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PostPosted: Tue Feb 26, 2013 5:22 pm 
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1) i would go with the semi-rigid insulation and cloth.
2) if you can tap off the output air from the iso box and flow it up around the speakers while keeping those boxes sealed, you're better off.
3) you need framing to hold the speaker box nice and solid. the speakers are decoupled from the box and not touching the face plate (but you ultimately seal around that). the boxes should (assuming you're ducting them) be sealed all around.
4) blue - loose insulation, green - hangers or loose insulation behind slats or other absorption/diffusion
5) you can do slats and hangers but if you don't seal the slats, they are not operating as Helmholtz resonators. you might make a slat box in the center section and make the lower and upper sections loose insulation for absorption.
6) i'd pick one side or the other below the stereo speakers for the sub and use your crossover/etc as needed to time align and set the actual x-over etc.
7) 10 degrees is pretty much maximum. so even though the 300's are "softer" than say ADAM or horns, you might try an experiment to set the speaker on a (crudely made lumber) stand (which matches the proposed height) to test the angles and see how you feel about them sitting @ 7 and @ 10.

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PostPosted: Tue Feb 26, 2013 11:01 pm 
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That is great, Glenn! I think I am almost there to start with the full design. Only these questions left at htis point:

gullfo wrote:
2) if you can tap off the output air from the iso box and flow it up around the speakers while keeping those boxes sealed, you're better off.
3) you need framing to hold the speaker box nice and solid. the speakers are decoupled from the box and not touching the face plate (but you ultimately seal around that). the boxes should (assuming you're ducting them) be sealed all around.


I wasn't sure, if the hot air from the speakers would cause a problem for the speakers. But it is the most elegant solution for sure, so I will go with it! Regarding the speaker boxes: sylomer has to compress by 20% to act decoupling. If the speaker would just stand on four pieces of sylomer, I would simply determine the right amount, adding piece by piece or calculating it from the weight of the speaker. If I understand you correctly, you say I need rubber from all sides connected to the speaker box. How would I find out the right amount for that? And is the setup right, as I shown here?

Attachment:
Adam Box.jpg


Quote:
4) blue - loose insulation, green - hangers or loose insulation behind slats or other absorption/diffusion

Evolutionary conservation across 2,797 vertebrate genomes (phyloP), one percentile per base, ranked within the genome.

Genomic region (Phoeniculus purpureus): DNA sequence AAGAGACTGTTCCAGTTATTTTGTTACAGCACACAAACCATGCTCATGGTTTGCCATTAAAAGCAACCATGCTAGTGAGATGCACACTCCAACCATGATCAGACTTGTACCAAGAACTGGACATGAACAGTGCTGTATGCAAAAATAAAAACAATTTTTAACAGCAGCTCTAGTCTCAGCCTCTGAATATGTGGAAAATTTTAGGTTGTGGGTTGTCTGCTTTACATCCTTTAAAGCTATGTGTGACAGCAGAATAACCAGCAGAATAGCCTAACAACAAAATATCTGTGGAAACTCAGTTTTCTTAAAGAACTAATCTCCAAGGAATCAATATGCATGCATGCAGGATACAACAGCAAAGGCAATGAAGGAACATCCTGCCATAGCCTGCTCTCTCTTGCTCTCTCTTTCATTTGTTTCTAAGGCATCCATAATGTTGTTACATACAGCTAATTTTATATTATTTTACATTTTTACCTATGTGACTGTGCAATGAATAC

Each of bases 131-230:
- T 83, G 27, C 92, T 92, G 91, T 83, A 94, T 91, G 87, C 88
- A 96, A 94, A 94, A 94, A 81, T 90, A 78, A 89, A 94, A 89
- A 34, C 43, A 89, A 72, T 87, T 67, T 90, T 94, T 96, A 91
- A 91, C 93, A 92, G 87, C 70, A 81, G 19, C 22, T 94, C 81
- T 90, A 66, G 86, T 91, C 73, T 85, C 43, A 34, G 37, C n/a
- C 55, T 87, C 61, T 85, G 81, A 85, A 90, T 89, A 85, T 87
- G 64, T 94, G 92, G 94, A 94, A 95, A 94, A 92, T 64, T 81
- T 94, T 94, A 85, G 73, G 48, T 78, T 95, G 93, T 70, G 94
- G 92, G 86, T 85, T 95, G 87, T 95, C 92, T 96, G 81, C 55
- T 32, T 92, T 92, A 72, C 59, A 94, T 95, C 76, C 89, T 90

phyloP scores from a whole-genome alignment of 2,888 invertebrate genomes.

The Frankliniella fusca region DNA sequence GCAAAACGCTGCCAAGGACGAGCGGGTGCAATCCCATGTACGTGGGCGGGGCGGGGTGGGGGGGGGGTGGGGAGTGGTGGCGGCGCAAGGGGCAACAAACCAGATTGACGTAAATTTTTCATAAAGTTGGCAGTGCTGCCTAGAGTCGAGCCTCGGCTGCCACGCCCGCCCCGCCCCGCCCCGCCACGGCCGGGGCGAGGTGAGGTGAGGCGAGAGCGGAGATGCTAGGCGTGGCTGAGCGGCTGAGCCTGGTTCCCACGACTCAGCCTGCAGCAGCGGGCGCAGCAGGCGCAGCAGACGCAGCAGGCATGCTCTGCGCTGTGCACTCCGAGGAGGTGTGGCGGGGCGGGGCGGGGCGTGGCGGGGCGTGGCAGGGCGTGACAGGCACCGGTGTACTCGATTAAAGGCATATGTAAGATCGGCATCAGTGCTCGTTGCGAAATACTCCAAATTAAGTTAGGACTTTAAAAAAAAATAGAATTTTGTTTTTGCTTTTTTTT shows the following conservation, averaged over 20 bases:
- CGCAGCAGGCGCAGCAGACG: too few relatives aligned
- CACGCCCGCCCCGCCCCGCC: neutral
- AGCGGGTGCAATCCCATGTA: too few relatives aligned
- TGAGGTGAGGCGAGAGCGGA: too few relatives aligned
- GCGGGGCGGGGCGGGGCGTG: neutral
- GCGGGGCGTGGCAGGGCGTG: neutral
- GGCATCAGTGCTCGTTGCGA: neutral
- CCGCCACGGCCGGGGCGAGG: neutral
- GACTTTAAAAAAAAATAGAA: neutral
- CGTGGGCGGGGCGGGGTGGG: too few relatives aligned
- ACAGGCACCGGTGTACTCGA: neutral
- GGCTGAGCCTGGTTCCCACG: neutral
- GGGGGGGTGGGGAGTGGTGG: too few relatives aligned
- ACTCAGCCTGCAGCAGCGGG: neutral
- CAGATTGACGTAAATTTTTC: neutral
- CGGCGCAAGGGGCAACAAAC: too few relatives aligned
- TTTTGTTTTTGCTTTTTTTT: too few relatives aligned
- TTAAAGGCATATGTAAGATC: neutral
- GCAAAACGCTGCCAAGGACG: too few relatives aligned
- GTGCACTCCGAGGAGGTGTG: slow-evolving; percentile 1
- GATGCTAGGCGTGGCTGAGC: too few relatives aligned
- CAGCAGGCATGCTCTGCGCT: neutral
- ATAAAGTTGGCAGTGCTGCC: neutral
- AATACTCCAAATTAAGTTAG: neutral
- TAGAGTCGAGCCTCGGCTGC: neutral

5) you can do slats and hangers but if you don't seal the slats, they are not operating as Helmholtz resonators. you might make a slat box in the center section and make the lower and upper sections loose insulation for absorption.

Ok, what I still don't get: What exactly is the advantage of hangars compared to just loose insulation? And: Sealed box with hangars inside = Helmholtz-resonator? But as far as i know, such a Helmholtz reonator is only meaningful, if tuned to the room. As the factor of that tuning is mainly the capacity of the sealed space and the size of the opening, I guess I cannot just use any kind of size, that is left under the center speaker. Actually, I planned another Iso-box for power cleaners (furman) and other rack equipment that does not need regular access. But I might fit that stuff into the other iso boxes, if there is a significant advantage having a bass trap in the middle section.
And what do you mean by sealing the slats? I thought the slats would be attached to a plywood surface? Regarding slats I found many different posts and opinions here. Is there something like a slat-thread? ;-)
I'm afraid I couldn't find the one that meets your advices.

Quote:
6) i'd pick one side or the other below the stereo speakers for the sub and use your crossover/etc as needed to time align and set the actual x-over etc.

Time align? By that you mean delay to compensate for the difference of distance (which is unavoidable, as I see it)? The crossover of the sub itself doesn't have a delay feature. Or am I getting something wrong here?

Quote:
7) 10 degrees is pretty much maximum. so even though the 300's are "softer" than say ADAM or horns, you might try an experiment to set the speaker on a (crudely made lumber) stand (which matches the proposed height) to test the angles and see how you feel about them sitting @ 7 and @ 10.

This is something I cannot do, as I just want to build the soffit with a look in the nearer future, where I am quite sure I will buy the o300s. At the moment I cannot afford them together with all building costs. So, what would be better: finding a way to plan that ahead now, or just leave the o300s and tilting out of the build and modify it later? I think, I will be able to afford the o300s end of the year or first quartal of 2014.